Scientists clone Zika virus to aid in vaccine development

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A team of scientific researchers from the University of Texas Medical Branch at Galveston have genetically engineered a clone of the Zika virus strain, according to a new report published in Cell Host & Microbe.

In order to construct the clone, five fragments that make up the Zika viral genome were cloned individually and then assembled into a whole. The manmade virus was administered to Aedes Aegypti mosquitoes via human blood and created successful infections in the mosquitoes. Researchers also conducted a mouse model using the cloned virus. The virus was found to cause neurological disease in the mice.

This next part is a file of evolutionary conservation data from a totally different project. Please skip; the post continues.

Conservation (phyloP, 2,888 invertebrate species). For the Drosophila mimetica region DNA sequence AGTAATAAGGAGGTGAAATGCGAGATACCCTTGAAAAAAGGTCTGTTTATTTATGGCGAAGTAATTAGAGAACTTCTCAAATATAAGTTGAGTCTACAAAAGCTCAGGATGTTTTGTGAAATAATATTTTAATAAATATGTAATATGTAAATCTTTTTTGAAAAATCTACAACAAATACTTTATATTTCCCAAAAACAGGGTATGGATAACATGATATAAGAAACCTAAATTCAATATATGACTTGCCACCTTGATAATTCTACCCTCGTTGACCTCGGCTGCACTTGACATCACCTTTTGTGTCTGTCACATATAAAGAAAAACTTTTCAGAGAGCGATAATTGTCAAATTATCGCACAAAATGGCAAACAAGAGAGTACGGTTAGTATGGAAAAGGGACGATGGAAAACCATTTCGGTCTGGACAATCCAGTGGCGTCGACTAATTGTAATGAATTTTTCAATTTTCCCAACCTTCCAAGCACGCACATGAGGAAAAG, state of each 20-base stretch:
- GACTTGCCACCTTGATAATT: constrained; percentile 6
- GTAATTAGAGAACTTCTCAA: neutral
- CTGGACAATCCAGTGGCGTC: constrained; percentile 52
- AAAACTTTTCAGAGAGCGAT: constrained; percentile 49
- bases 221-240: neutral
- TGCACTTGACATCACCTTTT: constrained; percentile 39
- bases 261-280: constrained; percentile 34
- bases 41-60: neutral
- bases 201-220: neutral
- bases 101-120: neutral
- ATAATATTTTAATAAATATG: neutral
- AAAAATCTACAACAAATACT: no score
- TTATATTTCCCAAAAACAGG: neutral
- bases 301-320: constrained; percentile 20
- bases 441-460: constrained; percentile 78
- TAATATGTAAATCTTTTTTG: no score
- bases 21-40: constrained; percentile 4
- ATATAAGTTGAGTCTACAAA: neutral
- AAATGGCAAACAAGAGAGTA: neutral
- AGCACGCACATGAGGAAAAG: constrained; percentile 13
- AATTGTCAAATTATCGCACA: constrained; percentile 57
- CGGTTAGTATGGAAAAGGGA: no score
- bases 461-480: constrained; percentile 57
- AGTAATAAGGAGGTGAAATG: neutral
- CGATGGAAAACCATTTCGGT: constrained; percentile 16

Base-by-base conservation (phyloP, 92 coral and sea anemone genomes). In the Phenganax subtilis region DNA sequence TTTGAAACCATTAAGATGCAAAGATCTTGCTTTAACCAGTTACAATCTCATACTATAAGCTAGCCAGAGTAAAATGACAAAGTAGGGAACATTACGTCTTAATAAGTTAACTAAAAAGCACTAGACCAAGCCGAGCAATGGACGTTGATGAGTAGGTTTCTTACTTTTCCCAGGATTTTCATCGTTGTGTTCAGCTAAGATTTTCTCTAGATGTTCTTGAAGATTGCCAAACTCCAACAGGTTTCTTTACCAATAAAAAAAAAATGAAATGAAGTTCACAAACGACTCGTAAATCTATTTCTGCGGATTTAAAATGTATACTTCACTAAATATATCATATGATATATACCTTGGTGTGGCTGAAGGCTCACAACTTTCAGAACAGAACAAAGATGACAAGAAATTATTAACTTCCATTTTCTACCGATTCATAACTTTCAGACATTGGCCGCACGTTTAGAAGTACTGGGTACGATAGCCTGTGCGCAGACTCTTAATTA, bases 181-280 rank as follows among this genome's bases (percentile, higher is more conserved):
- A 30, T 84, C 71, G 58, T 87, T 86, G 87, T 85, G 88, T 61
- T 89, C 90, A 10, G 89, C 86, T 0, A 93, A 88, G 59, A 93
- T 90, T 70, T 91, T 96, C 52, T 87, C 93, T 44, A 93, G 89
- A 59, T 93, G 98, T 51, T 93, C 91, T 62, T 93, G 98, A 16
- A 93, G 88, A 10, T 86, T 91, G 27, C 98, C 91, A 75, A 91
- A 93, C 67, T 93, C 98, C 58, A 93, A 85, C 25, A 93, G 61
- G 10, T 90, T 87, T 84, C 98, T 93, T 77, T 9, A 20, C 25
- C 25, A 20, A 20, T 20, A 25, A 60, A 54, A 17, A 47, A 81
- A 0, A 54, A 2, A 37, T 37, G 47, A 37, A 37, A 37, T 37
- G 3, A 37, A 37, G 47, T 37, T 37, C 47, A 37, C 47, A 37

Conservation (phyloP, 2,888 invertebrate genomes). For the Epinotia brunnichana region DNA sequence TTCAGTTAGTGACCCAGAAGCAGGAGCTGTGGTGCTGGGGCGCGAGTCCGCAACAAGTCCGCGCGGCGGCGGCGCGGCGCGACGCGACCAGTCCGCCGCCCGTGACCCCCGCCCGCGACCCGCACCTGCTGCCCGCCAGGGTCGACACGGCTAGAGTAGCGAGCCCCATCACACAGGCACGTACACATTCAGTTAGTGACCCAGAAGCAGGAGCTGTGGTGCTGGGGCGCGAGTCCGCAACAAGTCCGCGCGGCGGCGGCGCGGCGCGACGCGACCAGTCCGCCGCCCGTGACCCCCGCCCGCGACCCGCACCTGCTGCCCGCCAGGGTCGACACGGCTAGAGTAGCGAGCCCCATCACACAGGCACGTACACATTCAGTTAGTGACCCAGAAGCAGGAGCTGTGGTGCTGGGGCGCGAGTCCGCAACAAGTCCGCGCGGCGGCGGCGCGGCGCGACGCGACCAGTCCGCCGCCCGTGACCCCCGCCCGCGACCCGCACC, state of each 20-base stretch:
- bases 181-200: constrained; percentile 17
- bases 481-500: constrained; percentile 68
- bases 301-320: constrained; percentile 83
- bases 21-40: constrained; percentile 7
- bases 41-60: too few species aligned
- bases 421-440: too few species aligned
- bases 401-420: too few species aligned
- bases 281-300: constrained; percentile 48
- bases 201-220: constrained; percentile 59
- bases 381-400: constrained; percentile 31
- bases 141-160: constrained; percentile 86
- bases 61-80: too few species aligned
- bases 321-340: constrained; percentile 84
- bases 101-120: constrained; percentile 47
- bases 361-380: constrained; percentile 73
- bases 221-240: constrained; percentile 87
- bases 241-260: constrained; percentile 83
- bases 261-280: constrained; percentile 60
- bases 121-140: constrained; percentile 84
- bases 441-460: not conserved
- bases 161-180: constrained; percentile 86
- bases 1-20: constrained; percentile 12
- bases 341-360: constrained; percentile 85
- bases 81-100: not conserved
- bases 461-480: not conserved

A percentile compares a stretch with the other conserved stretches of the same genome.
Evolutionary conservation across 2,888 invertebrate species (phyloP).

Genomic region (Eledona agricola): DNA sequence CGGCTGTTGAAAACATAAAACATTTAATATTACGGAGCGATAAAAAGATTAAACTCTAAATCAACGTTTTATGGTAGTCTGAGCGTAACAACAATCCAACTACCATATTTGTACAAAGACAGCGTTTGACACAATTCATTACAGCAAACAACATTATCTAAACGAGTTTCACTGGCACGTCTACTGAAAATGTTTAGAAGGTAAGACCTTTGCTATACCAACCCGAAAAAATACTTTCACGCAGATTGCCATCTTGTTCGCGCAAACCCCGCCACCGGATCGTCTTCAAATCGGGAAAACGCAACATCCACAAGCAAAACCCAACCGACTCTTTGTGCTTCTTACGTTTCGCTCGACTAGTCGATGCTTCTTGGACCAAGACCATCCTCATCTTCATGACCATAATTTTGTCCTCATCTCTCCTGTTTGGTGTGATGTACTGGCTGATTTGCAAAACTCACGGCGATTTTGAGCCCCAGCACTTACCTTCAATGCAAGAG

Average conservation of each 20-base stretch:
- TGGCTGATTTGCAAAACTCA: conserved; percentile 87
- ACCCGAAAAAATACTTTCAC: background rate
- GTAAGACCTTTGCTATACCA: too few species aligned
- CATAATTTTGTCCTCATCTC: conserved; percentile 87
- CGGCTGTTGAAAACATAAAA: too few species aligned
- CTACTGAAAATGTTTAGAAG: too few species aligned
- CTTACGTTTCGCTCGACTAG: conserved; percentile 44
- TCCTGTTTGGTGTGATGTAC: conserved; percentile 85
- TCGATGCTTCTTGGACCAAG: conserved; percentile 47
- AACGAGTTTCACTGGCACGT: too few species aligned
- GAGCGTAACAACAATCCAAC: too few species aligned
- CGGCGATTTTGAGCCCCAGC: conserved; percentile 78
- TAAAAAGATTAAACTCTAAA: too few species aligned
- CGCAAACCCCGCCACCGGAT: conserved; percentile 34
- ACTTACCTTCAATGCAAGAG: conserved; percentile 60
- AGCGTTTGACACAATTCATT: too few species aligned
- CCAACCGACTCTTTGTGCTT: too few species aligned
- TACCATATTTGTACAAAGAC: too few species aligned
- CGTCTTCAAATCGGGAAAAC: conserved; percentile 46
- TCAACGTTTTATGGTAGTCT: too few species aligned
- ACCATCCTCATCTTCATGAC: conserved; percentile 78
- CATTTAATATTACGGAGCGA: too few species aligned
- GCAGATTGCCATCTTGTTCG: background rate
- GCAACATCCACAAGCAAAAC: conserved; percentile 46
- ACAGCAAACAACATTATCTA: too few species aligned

The Zika strain clone is likely to improve the ability of researchers to more quickly develop countermeasures to the virus and to promote better understanding regarding how the virus has evolved and the methods by which it causes more severe conditions like Guillain-Barré in certain infected individuals.

The study's lead author Pei-Yong Shi, PhD, endowed professor in Human Genetics at UTMD, said, "The new Zika clone, together with mosquito infection models and the UTMB-developed Zika mouse model, represent a major advance towards deciphering why the virus is tied to serious diseases...the new clone is also a critical step in developing a vaccine and antiviral drug against Zika."

More articles on the Zika virus: 
Puerto Rico's trash is piling up, making more room for the Zika mosquito  
States and territories can now apply to CDC for funds to fight Zika  
WHO issues advice for Olympic athletes, spectators to avoid Zika 

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